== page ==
A Hamburger Today

Snapshots from Asia: Bak Kwa, Chinese Pig Candy

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I like to think I'm serious about food, but every so often, someone or something comes along to make me question the extent of my devotion. Like when a friend returned to the States from a trip home to Singapore, toting three pounds of bak kwa (Chinese barbeque pork). Stopped at customs and threatened with confiscation and destruction, he said, "I need a minute," before proceeding to eat his entire booty of pig.

If you're wondering what the challenge is in downing grilled meat, well, it ain't just any grilled meat, buddy. It's pig candy—the same candied bacon pork lovers have been aflutter about. That's three pounds of charred, caramelized pig, my friends. Singaporeans use the word jelat to refer to the sickening sense of overindulgence one gets from eating too much of a good thing. By the time said friend was done, he was, in local slang, "jelat until can die" and looked it.

Which was a shame, as there was a group of homesick students eagerly awaiting a share of his stash. What's interesting though, is that—sweet as it is—not one of us had ever thought of bak kwa as candy. Despite the fact that bak kwa roti—a popular snack of bak kwa and sweet buttercream stuffed in a soft roll and crowned with fluffy pork floss—sounds mightily dessertlike in hindsight.

Traditionally, bak kwa is made from minced meat marinated with nam pla, soy sauce, cooking wine, and sugar. The raw mix is flattened into sheets and dried in the sun before being grilled over a charcoal fire. These days, you can opt for "gourmet" bak kwa made from strips of bacon, and the process of sunning is skipped in favor of a before-your-very-eyes grill on an electric barbeque. Bak kwa is big business year-round in Singapore, but driven by Chinese New Year-gifting, its sales peak in February, despite hour-long lines and cut-throat price hikes.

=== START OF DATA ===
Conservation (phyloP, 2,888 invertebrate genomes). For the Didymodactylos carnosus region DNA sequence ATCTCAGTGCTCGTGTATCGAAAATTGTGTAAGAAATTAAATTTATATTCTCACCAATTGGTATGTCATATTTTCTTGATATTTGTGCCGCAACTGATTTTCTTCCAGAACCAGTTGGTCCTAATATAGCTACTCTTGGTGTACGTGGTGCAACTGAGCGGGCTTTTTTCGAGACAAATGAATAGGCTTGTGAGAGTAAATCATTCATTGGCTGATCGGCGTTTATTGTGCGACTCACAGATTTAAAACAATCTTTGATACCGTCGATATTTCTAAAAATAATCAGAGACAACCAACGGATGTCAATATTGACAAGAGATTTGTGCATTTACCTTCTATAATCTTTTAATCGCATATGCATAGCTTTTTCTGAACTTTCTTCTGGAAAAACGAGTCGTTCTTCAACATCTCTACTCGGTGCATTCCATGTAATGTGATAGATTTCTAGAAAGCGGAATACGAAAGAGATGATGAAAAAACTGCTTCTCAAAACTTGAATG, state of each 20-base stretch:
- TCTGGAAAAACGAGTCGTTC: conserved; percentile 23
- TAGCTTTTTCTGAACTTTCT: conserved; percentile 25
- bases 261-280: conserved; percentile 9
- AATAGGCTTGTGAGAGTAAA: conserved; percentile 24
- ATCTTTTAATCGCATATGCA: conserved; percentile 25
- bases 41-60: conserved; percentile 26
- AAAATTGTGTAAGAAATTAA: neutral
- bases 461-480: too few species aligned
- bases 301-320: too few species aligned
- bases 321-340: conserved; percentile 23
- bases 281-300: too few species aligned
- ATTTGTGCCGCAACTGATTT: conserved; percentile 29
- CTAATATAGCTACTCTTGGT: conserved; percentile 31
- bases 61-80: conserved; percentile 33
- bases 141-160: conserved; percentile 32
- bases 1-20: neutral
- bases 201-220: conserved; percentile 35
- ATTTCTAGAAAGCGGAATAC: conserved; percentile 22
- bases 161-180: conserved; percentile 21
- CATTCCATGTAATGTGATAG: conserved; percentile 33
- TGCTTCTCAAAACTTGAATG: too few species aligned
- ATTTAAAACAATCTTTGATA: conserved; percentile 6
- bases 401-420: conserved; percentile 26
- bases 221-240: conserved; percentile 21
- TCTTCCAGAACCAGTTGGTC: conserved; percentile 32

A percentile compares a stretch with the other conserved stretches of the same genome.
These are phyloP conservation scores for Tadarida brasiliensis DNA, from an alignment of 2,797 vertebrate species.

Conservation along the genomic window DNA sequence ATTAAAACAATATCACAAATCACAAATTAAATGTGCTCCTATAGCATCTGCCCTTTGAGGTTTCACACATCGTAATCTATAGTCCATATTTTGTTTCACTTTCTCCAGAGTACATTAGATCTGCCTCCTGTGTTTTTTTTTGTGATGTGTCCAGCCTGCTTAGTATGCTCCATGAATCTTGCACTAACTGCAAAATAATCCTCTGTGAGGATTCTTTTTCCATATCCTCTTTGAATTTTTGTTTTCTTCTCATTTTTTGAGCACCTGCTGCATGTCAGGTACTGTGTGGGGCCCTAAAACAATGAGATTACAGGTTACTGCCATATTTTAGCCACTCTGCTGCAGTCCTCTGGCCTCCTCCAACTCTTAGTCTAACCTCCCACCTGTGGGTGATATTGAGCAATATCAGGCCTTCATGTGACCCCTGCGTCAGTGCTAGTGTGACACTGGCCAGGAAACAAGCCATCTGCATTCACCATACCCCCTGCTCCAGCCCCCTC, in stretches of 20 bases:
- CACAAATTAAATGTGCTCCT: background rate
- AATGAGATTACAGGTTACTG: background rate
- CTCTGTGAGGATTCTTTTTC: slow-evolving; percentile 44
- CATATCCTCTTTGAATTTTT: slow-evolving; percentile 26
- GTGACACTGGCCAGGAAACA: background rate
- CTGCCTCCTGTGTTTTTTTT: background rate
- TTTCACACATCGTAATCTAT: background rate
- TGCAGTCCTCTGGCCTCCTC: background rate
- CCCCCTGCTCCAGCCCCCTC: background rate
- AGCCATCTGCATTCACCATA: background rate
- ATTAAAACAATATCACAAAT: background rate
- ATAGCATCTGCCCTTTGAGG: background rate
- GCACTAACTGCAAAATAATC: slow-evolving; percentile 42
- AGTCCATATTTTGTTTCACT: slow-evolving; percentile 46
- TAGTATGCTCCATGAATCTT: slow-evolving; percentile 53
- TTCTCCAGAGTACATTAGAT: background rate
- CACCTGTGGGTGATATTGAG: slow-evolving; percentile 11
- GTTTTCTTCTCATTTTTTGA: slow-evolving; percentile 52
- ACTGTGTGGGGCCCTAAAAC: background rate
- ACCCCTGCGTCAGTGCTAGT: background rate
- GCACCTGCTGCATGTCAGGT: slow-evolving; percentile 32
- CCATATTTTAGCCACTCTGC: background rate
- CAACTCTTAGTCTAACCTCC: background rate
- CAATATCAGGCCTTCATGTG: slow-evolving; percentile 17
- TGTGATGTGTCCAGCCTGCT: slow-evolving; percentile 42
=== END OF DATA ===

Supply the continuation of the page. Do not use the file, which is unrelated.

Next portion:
Besides regular bak kwa, there are fragrant bak kwa pies encased in pâte brisée and studded with sesame seeds, cheesy bak kwa bites individually vacuum-packed for emergency sustenance, and, if your palate is still left wanting, Bee Cheng Hiang (one of the local bak kwa heavyweights) distributes recipe cards for dishes such as bak kwa fajitas and bak kwa fried rice. Our Muslim friends aren't left out of the festivities, of course—there are halal chicken and beef bak kwa versions called dendeng, which taste remarkably similar to the original.

About the author: Wan Yan Ling is an impoverished grad student and sourdough finger-crosser living in Rhode Island. She can usually be found in the kitchen procrastinating on "real work" or online tracking down obscure recipes. Ling thinks eating alone is no fun, and she still believes in hand-mixing.

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